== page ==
Voters in Los Angeles County cast ballots to elect a new sheriff, assessor and member of the powerful Board of Supervisors on Tuesday.
After several years of scandal, the Los Angeles County Sheriff’s Department was set to be led Long Beach Police Chief Jim McDonnell, a former assistant chief in the Los Angeles Police Department, who declared victory over former undersheriff Paul Tanaka.
With 38.6 percent of precincts reporting, McDonnell had a commanding 74.6 percent of votes to Tanaka’s 25.4 percent.
Speaking at an L.A. Live victory party alongside his family and many city and county elected officials, McDonnell thanked his supporters, calling himself “sheriff elect.”
“In past years, the department’s leadership have let down our community, as well as its own deputies. Both deserve a new day,” McDonnell said. “It’s time to repair our public’s trust and restore morale within our department, and those will be top priorities as your new sheriff.”
Sheriff Lee Baca stepped down in January after 15 years on the job; since then, interim Sheriff John Scott has led the troubled 18,000-employee department, which is the subject of an ongoing federal investigation into inmate abuse at county jails.
Tanaka, a longtime city councilman in Gardena who left the department in 2013, was implicated in a scathing 2012 report from a county jail violence commission that included McDonnell among its panelists. He has also acknowledged he is the subject of a federal grand jury investigation.
McDonnell was considered the frontrunner, and he will be the first sheriff elected from outside the department, according to the Los Angeles Times.
McDonnell earned 49.1 percent of the vote in the seven-man June primary. Tanaka came in second with 14.7 percent.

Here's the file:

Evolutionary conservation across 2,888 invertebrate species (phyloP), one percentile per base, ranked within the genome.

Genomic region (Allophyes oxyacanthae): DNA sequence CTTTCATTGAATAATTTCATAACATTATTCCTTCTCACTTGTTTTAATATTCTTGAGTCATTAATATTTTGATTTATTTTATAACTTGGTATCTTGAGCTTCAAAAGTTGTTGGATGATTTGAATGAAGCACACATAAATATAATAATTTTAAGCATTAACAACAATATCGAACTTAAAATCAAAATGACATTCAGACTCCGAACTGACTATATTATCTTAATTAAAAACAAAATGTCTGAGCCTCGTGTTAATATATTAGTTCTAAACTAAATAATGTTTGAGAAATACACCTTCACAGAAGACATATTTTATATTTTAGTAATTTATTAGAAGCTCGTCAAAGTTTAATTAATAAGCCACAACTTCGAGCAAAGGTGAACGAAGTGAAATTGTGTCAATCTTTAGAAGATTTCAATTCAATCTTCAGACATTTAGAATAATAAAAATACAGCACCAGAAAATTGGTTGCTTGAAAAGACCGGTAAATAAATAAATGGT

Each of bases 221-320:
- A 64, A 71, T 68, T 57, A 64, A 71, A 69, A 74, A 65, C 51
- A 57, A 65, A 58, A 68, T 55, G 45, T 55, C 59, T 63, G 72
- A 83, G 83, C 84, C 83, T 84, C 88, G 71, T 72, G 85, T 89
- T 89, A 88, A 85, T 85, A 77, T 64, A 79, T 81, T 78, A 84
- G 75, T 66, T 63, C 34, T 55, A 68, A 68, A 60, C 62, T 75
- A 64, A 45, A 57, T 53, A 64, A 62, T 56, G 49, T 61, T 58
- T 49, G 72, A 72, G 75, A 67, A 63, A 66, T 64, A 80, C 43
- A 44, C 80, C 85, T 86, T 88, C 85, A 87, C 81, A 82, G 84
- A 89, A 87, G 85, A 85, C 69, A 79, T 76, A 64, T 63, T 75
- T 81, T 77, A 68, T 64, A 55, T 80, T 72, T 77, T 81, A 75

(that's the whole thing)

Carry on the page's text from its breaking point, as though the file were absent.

Hilda Solis, former congresswoman and U.S. labor secretary, spoke at McDonnell’s victory party. Solis is set be sworn in as county supervisor in January after having won retiring Gloria Molina’s First District seat in the June primary.
Meanwhile, on the Westside, in Malibu and in the San Fernando Valley, voters were weighing who would replace retiring Zev Yaroslavsky, the longtime representative of the Third District on the Board of Supervisors.
Former state Senator and Assemblywoman Sheila Kuehl was facing off with Bobby Shriver, a Kennedy family scion and former city councilman in Santa Monica.
Kuehl was leading with about 14.7 percent of precincts reporting. She had 51.5 percent to Shriver’s 48.5 percent.
The two, who emerged from a crowded field of candidates seeking the coveted board seat in the June primary, have engaged in a confrontational battle, the Times reported. Kuehl earned 36.2 percent of primary votes, while Shriver received 28.8 percent.
Two others are competing in the countywide race to replace disgraced one-term Assessor John Noguez, who is facing criminal bribery charges. He has remained in office and continues to earn a salary despite the criminal case against him.
West Hollywood Councilman Jeffery Prang was brought in by Prang as a special assistant in the assessor’s office amid the bribery scandal. Prang is competing with John Morris, a prosecutor in the L.A. County District Attorney’s Office.
In early returns, Prang was leading. With 38.6 percent of precincts reporting, Prang had 51.3 percent of votes to Morris’ 48.7 percent.
County voters were also weighing a $23 special parcel tax, Measure P, which would fund parks. It has come under criticism for being placed on the ballot by the Board of Supervisors just days before the deadline with little opportunity for voters to comment.
Measure P had nearly 62 percent of the vote in early returns.